The students of HIST 5210, Carleton University
In just three days, this tweet was liked over 90,000 times. Responses varied from triumphant vindication (take that, students! So many more than 10 likes!) to moral panic (society is crumbling thanks to Twitter). Surprisingly few people recognized it for what it was: playful teasing between students and their professor as they wrapped up their last class of the term. As the students in question, we were fascinated by how academics on Twitter interpreted it as an example of how the digital environment was damaging to their status, or academia as a whole. Suddenly our seminar’s work, which focused on theories of power, took on added meaning. While none of us chose to do graduate school online, our class was proof you can create an online environment that fosters engagement and critical discussions. The best way to do so, from our perspective, was for the professor to let go of a need to protect their status and position of authority, and to encourage spaces of play.
If this were any other semester, we would be running into each other on the Carleton University campus and joking about the class, or chatting in the elevator about what we thought of the readings. But this year, our confinement to the Zoom classroom altered the dynamic of the graduate seminar. Talking on mic was an intimidating prospect, and working through our thoughts was made harder by the inability to read our classmates’ faces (Did they agree? Were we making good points? Was anyone even listening?). We found ourselves turning more and more to the chat sidebar, which allowed us to respond to what others had said and to give positive feedback. We also began to use the chat to make jokes, which felt particularly necessary to get through analyzing Foucault. The chat became a space for personal anecdotes, tangents about the texts we were studying, and playful jabs at ourselves and each other.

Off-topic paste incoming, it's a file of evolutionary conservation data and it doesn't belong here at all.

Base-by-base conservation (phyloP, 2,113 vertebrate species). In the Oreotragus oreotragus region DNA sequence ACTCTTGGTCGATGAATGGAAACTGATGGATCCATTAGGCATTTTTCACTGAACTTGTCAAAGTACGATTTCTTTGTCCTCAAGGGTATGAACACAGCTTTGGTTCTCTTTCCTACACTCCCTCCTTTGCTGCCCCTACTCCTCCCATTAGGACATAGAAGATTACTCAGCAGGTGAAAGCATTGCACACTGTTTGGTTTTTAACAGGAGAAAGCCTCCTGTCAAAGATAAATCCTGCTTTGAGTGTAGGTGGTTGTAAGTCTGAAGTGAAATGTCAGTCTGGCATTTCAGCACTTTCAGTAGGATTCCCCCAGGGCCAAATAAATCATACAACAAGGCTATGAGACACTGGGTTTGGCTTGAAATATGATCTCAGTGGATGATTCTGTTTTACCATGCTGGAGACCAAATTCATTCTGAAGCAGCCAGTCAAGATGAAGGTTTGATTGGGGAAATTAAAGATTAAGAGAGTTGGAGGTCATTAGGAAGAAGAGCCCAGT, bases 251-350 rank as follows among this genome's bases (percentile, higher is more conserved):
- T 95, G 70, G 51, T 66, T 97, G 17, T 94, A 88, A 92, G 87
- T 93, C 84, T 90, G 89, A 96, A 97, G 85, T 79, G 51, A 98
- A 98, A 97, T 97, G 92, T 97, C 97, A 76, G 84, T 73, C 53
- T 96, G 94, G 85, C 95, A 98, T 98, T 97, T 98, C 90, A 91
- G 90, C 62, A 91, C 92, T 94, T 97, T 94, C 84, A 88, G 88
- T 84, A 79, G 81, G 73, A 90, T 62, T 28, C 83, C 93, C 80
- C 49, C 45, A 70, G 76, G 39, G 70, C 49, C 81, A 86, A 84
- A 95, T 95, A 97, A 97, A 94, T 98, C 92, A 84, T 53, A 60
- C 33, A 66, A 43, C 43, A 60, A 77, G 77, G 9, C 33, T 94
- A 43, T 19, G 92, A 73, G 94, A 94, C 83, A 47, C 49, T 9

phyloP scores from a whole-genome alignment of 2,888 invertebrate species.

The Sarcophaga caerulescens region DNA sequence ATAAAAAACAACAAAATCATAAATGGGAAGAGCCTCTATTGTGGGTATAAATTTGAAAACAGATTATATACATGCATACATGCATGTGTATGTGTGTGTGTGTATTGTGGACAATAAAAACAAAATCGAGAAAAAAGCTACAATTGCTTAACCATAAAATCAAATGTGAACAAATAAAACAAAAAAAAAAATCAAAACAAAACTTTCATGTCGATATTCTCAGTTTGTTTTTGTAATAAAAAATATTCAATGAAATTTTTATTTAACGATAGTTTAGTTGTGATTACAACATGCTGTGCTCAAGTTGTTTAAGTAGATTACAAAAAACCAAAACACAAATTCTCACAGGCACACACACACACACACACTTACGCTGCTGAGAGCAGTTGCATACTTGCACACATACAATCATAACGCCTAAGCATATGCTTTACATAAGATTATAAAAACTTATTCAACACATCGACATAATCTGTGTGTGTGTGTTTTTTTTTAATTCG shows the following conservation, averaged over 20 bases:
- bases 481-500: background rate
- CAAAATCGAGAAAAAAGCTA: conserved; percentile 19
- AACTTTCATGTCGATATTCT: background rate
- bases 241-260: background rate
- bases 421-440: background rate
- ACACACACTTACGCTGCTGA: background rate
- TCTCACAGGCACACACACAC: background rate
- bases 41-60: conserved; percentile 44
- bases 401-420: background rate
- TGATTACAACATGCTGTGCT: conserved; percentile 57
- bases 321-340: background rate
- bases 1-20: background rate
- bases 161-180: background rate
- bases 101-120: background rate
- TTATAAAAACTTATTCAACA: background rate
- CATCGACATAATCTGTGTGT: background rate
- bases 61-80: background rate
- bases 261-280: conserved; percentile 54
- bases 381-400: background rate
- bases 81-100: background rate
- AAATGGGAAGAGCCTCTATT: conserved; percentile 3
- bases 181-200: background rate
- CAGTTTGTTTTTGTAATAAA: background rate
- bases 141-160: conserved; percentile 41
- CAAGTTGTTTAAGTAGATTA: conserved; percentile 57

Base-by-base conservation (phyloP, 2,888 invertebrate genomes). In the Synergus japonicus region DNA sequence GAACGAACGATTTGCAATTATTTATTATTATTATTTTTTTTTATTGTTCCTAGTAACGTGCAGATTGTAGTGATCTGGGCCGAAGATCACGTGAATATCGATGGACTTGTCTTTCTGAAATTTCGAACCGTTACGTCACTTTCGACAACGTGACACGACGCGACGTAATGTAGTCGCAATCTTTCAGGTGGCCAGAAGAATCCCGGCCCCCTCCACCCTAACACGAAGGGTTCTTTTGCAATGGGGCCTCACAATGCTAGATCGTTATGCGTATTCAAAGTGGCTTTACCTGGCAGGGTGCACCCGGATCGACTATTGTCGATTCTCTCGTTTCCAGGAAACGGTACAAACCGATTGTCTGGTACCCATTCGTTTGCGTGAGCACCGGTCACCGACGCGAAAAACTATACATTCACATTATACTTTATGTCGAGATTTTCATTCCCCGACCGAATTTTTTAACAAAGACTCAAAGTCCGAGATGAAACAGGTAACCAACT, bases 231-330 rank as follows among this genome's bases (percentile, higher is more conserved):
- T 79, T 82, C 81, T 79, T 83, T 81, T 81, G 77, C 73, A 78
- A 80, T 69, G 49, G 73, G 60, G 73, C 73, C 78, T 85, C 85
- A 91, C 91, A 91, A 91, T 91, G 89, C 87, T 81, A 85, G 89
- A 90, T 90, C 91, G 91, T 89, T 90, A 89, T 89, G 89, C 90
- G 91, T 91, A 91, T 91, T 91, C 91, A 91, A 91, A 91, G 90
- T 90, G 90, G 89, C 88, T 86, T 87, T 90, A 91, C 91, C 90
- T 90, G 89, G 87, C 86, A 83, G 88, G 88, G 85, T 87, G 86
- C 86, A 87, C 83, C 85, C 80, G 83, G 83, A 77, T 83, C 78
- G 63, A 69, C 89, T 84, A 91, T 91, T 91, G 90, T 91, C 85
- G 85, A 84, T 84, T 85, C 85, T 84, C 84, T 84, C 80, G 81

On our last day of class, oddly, we found it hard to say goodbye. Despite all the doom-talk about Zoom University, we were ultimately able to create a learning environment that was both academically engaging and fun. It spoke, we thought, to our currently exacerbated desire for normalcy and connection. A university degree is meant to challenge you, to encourage you to critically examine your own preconceptions. And while it is supposed to be difficult, it can also be emotional. We wanted someone else to go through this with, and despite being confined to our bedrooms and basements, our desire for comradery was stronger still, and it emanated through the screen.
And so we made jokes in the chat, and one student’s comment went viral on Twitter.
The responses were telling. Some saw what was play to us as insubordination and combativeness. Rather than riffing in the classroom space on the subject matter, the comment became a challenge to the traditional seminary form of education itself. After all, if students will only respect professors with Twitter cred, how doomed must future academics be!
One person likened it to the crisis of expertise more generally: “We have entirely failed as a society if the measure of worth of a person and their work is the number of likes their tweets receive.” Another lamented about the kids today: “Sad that children prioritize social media views over accomplishments and real life experiences.” (Interesting that many people assumed, or at least referred to the student as a “child,” rather than a fully grown adult).